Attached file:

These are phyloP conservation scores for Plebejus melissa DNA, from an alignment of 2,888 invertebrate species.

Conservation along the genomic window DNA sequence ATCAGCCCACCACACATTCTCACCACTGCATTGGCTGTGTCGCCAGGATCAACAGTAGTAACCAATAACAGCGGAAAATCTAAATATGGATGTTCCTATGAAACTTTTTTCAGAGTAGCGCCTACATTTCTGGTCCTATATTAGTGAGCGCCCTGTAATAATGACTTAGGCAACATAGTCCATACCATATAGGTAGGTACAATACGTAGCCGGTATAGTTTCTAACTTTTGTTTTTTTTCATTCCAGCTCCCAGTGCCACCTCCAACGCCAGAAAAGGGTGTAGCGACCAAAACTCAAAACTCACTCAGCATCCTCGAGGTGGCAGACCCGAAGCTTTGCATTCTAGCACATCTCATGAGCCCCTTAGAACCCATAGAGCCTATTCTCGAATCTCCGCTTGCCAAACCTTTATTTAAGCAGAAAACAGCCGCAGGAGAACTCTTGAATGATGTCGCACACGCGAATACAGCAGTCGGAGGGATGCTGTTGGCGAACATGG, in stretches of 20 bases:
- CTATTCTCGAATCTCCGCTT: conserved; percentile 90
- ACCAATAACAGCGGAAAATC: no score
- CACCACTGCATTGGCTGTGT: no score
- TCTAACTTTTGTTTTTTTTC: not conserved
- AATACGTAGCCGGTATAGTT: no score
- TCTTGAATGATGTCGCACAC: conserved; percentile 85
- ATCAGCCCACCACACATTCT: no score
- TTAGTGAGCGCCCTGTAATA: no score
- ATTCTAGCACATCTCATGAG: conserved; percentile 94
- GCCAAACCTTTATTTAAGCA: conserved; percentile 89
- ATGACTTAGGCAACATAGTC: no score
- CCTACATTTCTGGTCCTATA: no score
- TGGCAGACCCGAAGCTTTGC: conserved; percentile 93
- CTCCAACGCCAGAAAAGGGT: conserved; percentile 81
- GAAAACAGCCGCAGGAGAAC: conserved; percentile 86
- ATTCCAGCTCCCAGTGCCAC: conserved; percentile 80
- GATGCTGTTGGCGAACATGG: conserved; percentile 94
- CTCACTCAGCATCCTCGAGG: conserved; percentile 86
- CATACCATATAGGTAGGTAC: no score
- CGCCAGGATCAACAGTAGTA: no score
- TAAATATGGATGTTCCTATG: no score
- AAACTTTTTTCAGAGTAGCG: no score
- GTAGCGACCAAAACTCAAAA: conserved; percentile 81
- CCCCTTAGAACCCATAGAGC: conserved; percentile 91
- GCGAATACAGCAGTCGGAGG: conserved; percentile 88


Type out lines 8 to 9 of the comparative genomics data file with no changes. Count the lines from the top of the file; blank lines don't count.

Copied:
- TCTTGAATGATGTCGCACAC: conserved; percentile 85
- ATCAGCCCACCACACATTCT: no score